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Boral firm slammed in court for COR wilful blindness

Load properly or face compliance consequences, NHVR warns


The National Heavy Vehicle Regulator (NHVR) has prosecuted successfully a national company for overloading a gravel truck 120 per cent above the statutory limit.

Both the loader manager and the truck driver were casual employees and the outcome, in the South Australian Magistrates Court, is seen as a Chain of Responsibility (COR) win.

Magistrate Mark Semmens is scathing in his findings against Boral company Bitumax, which trades as Boral Asphalt, for a mass offence under the pre-October 1 Heavy Vehicle National Law and he fined it $9,900. The maximum penalty for this type of offence is a fine of $55,000.

“In no way could this offending by the company be considered trifling or a technical breach,” Semmens finds.

“This is a case of wilful blindness and ‘hopefulness’ that was improper and falls far short of good corporate governance.

“It is a far more serious example of a typical offence, because there was absolutely no effort of compliance on the day of the offence by any person in the chain of responsibility.”

He returns to the point in recording a conviction.

“I do not think this is a ‘basic’ case. It is an extraordinary case and what is extraordinary is the complete lack of any structure by a corporate body to ensure that a chain of reporting exists to ensure compliance with the legal and safety obligations cast upon it,” he writes.

Read the NHVR’s COR warning on heavy vehicle supply chain companies, here

The magistrate’s ruling notes that three requests had been submitted for the loader to have scales, over a five month period to March 2018, without result.

“Therefore, the loading and transport of the materials involved pure guess work and speculation,” the finding reads.

“This was a case of complete indifference by the company and its operators as to their legal obligations.

“The fact that there was nothing in place to check the mass of the load is entirely unacceptable.”

While a lack of evidence on the weight of trucks on other trips meant they could not be used as the basis of an “aggravated feature of the case”, Semmens emphasised that “the lack of any weighing system in place is surprising, improper and serious enough in itself”.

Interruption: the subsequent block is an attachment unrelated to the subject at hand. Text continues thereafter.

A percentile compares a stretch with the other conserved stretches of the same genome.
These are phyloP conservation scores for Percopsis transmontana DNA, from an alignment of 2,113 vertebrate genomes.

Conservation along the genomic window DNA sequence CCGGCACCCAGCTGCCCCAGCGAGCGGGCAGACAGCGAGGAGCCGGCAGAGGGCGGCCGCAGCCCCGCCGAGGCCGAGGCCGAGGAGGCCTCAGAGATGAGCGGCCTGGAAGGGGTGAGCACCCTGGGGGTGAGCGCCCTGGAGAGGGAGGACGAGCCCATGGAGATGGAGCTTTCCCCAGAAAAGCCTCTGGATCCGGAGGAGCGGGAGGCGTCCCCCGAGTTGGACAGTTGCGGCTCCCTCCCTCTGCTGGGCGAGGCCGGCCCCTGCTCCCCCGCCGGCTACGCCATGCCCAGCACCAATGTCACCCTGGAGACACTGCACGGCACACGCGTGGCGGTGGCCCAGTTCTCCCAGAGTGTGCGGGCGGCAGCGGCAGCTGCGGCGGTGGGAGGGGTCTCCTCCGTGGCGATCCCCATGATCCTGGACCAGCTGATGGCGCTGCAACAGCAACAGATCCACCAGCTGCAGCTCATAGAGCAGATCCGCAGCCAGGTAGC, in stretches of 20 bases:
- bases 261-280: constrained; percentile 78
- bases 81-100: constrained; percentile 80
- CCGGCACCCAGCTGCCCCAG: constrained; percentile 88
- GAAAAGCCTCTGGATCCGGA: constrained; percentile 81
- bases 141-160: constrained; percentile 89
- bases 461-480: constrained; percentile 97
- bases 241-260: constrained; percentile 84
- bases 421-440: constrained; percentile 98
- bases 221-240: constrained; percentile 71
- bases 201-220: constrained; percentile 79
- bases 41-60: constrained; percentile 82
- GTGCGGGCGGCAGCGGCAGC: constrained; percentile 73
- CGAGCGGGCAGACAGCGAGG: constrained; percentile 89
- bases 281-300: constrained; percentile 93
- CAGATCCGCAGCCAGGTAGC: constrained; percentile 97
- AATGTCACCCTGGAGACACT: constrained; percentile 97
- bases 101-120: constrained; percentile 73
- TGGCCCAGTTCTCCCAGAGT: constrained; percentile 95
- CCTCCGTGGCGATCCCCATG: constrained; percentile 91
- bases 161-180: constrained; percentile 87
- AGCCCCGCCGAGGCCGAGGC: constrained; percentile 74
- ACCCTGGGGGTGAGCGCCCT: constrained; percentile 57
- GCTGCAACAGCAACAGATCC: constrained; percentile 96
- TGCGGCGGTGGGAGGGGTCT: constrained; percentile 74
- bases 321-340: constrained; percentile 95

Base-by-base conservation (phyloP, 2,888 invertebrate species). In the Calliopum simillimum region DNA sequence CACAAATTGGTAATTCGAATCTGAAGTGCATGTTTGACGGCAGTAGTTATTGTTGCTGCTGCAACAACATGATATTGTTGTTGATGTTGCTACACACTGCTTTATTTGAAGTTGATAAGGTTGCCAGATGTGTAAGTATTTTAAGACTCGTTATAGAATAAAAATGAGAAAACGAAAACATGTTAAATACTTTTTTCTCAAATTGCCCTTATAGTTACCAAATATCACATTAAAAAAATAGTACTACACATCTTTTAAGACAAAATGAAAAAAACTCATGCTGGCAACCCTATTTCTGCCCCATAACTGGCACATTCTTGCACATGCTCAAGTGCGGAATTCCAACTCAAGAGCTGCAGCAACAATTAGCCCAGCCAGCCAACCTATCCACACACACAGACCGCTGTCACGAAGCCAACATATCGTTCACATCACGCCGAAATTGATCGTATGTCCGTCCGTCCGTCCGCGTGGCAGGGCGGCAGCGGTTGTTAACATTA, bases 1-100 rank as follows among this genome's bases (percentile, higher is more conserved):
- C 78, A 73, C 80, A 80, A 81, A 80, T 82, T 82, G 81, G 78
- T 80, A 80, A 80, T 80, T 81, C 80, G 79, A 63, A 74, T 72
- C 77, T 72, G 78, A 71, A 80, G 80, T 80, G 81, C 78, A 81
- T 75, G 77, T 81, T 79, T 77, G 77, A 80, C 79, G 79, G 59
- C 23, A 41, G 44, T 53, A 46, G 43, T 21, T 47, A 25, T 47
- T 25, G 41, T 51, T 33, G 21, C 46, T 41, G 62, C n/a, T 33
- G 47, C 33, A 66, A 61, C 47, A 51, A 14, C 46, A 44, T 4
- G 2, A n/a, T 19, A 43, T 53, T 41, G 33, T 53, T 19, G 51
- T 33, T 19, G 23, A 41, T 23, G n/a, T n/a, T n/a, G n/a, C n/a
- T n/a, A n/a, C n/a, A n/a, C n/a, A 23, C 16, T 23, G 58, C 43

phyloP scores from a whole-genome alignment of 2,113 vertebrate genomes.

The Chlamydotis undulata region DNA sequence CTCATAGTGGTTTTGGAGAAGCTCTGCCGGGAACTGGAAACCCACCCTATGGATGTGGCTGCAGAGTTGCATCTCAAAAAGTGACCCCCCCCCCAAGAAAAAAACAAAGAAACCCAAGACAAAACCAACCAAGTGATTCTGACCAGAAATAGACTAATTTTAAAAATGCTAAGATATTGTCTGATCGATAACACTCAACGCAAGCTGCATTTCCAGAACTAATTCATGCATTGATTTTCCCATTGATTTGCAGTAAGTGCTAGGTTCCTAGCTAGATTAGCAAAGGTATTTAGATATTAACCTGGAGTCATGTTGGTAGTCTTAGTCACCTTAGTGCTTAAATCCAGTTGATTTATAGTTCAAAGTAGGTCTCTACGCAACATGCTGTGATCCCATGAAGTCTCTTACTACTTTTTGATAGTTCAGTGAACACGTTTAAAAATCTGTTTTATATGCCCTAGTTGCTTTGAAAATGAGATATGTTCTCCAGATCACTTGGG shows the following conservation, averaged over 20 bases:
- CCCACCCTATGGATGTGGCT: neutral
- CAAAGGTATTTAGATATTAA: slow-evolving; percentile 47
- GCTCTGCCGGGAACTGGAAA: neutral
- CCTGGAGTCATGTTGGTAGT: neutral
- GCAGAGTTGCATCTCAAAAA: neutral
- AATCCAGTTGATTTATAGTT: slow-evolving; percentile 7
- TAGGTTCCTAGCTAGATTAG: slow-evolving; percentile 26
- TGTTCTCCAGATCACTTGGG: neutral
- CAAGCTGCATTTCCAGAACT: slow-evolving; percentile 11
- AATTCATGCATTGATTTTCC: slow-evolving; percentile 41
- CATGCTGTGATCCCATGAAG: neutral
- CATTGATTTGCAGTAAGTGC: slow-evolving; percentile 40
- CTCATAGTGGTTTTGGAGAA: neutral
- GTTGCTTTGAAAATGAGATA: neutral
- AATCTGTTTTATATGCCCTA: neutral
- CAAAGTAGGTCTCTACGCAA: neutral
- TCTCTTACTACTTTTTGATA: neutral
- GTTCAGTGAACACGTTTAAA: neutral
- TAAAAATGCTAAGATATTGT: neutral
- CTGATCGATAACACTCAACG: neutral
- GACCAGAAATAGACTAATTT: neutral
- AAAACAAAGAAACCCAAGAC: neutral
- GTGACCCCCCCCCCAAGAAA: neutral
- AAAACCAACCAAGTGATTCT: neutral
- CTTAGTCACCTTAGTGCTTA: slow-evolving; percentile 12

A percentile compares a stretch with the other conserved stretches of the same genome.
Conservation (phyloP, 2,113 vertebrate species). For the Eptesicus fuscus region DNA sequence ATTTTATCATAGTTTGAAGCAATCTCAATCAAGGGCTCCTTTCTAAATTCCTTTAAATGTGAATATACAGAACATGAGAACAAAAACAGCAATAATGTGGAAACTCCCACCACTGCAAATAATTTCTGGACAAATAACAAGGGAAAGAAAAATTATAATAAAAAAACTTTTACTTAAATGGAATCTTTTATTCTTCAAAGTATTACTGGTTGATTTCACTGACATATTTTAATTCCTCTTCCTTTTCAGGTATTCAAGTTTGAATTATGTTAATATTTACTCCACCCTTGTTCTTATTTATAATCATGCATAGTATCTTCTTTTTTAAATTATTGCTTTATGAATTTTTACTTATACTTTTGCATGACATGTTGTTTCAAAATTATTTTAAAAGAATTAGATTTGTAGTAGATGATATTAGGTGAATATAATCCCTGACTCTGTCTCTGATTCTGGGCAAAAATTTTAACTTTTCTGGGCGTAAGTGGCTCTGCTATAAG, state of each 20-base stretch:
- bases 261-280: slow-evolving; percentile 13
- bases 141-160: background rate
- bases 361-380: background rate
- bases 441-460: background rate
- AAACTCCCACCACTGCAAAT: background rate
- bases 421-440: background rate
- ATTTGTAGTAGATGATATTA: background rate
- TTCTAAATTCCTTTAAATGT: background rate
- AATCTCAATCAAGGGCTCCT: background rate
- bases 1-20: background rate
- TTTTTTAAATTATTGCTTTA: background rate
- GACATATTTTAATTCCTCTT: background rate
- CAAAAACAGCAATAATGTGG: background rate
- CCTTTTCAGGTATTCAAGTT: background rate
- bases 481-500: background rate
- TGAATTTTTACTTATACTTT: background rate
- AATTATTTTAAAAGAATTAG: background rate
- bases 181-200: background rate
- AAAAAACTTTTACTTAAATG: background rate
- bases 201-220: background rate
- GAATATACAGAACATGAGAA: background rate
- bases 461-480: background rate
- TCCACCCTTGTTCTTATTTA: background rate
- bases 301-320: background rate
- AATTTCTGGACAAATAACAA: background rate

He rejects explanations including that the trucks usually used, which had on-board scales, were not available and that there was reliance upon the manufacturers’ load limits for the truck.  

“It is the company’s obligation to ensure that there was compliance with the heavy vehicle laws, no matter what vehicle is used or who owns it,” he states, adding, “I say that as a matter of law, the manufacturers’ load limits do not apply and no prudent operator or driver of a heavy vehicle would ever rely upon them.”

A 40 per cent discount was applied on the penalty due to a guilty plea and there was “significant” evidence of remorse in corrective action taken.

This included:

  • a review of its procedures
  • further training of their employees
  • ensuring a system of follow-ups rather than relying upon one system to ensure compliance
  • training, education, worksite meetings, internal audits and other administrative steps
  • back up procedure in place to make the company systems fail safe
  • scales for its loaders and all its trucks
  • contingency for back up vehicles which are similarly fitted with scales.

Commenting on the case, NHVR executive director statutory compliance Ray Hassall says that the decision reinforced the importance of due diligence for all parties along the heavy vehicle supply chain.

“This is an important outcome for the heavy vehicle safety because it goes to the heart of issues around good governance and accountability within the chain of responsibility,” Hassall says.

“Companies have a responsibility to ensure good loading practices, from the top down.

“Those at the top of the chain have the most power to implement good safety practices and they need to take that responsibility seriously.”


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